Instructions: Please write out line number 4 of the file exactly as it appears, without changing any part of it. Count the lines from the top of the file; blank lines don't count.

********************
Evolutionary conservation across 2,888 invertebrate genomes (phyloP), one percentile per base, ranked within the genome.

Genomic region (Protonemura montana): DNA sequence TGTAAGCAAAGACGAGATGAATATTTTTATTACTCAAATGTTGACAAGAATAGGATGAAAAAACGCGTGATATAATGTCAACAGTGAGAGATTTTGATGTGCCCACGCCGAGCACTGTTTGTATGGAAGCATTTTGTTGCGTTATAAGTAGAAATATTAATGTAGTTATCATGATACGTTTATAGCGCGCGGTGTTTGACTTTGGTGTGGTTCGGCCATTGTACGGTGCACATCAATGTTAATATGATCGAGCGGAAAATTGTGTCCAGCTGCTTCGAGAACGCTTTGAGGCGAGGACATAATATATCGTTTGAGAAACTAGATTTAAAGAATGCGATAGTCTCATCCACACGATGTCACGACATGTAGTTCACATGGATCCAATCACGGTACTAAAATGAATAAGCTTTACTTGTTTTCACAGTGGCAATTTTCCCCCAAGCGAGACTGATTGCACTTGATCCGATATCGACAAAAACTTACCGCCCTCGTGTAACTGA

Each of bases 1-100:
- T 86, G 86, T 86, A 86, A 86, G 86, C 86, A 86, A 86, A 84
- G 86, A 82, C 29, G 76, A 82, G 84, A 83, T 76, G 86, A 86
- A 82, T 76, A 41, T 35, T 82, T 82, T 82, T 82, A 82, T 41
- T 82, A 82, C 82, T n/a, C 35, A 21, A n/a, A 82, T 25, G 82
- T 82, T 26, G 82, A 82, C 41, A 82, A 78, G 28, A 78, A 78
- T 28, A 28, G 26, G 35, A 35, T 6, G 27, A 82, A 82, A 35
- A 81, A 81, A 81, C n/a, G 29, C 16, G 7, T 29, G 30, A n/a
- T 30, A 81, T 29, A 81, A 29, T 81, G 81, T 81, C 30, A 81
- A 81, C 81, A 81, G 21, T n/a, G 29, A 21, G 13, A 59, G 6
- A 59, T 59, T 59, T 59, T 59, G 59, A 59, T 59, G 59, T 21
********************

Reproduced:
- T 86, G 86, T 86, A 86, A 86, G 86, C 86, A 86, A 86, A 84